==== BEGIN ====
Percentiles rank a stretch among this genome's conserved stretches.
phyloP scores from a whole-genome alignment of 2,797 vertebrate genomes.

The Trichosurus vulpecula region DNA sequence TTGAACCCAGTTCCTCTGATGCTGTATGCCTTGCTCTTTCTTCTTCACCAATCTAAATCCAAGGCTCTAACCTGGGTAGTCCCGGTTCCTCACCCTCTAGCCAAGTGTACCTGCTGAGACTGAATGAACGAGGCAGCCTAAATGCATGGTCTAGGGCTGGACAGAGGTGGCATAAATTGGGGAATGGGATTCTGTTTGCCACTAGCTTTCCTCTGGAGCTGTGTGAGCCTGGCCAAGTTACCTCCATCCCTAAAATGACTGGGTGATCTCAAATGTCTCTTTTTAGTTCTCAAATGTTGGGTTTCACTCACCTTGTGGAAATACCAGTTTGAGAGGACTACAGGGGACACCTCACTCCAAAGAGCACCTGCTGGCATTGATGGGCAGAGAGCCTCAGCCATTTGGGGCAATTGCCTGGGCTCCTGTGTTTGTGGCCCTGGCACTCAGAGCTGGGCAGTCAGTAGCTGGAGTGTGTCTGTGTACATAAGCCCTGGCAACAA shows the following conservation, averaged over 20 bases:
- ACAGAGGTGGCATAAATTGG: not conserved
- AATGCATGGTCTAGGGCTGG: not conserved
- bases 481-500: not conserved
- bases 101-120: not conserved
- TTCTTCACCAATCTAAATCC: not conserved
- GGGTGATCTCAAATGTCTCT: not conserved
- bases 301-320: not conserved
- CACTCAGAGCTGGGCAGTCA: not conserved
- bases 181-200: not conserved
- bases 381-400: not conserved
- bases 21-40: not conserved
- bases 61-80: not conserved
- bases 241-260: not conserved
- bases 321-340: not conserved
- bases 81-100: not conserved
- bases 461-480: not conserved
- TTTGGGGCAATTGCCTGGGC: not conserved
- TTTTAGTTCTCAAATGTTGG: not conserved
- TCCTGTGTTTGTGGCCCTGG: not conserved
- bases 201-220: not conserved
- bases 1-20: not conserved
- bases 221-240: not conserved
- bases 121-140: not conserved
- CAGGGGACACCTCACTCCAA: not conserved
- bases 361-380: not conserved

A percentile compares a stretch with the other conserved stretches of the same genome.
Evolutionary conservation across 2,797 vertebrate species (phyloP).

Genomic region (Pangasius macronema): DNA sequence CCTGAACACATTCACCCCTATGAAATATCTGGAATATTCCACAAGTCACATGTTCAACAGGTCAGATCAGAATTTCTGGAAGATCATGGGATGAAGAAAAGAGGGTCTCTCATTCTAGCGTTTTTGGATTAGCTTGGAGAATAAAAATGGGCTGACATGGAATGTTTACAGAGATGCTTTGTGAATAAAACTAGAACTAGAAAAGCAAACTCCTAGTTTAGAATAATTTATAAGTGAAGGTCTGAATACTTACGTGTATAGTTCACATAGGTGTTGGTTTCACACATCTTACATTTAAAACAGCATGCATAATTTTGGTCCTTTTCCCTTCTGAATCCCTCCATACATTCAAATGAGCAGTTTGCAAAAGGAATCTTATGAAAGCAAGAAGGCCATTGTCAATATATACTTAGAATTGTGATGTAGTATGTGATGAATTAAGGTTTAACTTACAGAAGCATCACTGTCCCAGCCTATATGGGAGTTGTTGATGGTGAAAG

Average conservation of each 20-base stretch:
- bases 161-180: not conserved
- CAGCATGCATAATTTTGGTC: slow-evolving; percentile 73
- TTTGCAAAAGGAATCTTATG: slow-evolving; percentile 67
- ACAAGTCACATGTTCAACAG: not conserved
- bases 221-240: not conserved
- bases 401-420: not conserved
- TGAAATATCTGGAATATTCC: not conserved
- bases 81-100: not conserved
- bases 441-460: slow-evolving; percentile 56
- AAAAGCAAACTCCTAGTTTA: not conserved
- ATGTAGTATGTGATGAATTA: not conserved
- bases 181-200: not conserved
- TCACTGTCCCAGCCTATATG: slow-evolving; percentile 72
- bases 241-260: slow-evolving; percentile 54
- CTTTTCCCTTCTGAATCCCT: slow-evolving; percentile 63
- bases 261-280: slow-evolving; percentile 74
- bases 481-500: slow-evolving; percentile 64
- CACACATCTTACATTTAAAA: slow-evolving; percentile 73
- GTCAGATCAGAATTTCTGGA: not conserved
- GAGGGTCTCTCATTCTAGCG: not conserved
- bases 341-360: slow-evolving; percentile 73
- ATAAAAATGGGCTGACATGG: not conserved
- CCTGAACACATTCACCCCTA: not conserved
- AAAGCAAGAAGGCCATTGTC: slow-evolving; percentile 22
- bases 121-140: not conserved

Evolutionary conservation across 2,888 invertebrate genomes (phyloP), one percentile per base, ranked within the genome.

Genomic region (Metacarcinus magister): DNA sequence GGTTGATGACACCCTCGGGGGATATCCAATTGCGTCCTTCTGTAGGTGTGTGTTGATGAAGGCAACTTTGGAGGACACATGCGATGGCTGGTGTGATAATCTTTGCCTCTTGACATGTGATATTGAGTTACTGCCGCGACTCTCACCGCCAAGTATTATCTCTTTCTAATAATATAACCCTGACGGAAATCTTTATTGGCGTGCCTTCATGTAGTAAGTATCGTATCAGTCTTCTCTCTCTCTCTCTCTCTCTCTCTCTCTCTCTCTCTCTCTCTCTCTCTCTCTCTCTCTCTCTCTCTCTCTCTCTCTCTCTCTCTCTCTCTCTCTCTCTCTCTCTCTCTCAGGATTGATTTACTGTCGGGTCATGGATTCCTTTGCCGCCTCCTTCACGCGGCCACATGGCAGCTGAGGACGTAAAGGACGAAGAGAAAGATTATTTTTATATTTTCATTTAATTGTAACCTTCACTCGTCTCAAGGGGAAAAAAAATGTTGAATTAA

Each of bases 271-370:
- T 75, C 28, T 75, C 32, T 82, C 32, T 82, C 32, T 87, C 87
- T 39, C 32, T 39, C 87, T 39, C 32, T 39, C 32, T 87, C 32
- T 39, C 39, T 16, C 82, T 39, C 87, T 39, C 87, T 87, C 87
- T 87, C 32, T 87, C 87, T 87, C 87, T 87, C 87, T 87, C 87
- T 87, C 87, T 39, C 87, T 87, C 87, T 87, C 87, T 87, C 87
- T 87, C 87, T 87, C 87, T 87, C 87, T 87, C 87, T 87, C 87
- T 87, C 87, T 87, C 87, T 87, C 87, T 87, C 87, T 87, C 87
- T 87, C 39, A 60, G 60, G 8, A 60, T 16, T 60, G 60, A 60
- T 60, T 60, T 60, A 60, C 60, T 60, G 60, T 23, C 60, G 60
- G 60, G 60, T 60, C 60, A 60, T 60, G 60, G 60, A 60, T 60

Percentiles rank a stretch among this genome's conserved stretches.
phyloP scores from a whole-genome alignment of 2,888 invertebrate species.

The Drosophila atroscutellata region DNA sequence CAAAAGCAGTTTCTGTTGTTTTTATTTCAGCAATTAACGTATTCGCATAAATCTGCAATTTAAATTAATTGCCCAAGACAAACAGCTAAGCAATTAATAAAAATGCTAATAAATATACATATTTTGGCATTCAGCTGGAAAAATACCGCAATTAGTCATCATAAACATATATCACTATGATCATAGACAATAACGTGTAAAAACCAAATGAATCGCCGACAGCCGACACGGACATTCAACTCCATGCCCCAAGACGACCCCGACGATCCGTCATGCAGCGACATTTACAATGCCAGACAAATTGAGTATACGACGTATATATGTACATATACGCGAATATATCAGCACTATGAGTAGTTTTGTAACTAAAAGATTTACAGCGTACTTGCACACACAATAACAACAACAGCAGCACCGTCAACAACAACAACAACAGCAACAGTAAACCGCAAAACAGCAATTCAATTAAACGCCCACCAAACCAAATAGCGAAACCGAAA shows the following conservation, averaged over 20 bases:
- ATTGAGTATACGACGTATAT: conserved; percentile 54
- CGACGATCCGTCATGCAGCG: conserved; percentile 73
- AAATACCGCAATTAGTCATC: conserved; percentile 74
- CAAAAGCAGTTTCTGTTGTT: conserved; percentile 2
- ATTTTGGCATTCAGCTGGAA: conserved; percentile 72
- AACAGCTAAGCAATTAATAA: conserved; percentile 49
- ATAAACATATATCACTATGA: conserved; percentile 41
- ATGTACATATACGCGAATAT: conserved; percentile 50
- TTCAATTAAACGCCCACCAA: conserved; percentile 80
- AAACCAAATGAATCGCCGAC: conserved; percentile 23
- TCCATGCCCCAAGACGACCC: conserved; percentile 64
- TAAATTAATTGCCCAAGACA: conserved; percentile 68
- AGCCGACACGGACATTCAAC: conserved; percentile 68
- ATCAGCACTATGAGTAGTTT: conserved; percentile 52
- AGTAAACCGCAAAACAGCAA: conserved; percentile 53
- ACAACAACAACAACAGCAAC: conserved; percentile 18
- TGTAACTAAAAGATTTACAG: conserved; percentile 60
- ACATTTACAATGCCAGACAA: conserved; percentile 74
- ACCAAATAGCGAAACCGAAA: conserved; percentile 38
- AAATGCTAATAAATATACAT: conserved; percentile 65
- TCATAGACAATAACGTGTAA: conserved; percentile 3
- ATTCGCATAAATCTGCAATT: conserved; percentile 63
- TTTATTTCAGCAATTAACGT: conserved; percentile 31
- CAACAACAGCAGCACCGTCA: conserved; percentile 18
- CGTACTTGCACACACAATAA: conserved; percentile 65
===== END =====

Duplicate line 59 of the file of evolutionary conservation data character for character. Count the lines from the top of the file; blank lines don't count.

Genomic region (Metacarcinus magister): DNA sequence GGTTGATGACACCCTCGGGGGATATCCAATTGCGTCCTTCTGTAGGTGTGTGTTGATGAAGGCAACTTTGGAGGACACATGCGATGGCTGGTGTGATAATCTTTGCCTCTTGACATGTGATATTGAGTTACTGCCGCGACTCTCACCGCCAAGTATTATCTCTTTCTAATAATATAACCCTGACGGAAATCTTTATTGGCGTGCCTTCATGTAGTAAGTATCGTATCAGTCTTCTCTCTCTCTCTCTCTCTCTCTCTCTCTCTCTCTCTCTCTCTCTCTCTCTCTCTCTCTCTCTCTCTCTCTCTCTCTCTCTCTCTCTCTCTCTCTCTCTCTCTCTCTCTCAGGATTGATTTACTGTCGGGTCATGGATTCCTTTGCCGCCTCCTTCACGCGGCCACATGGCAGCTGAGGACGTAAAGGACGAAGAGAAAGATTATTTTTATATTTTCATTTAATTGTAACCTTCACTCGTCTCAAGGGGAAAAAAAATGTTGAATTAA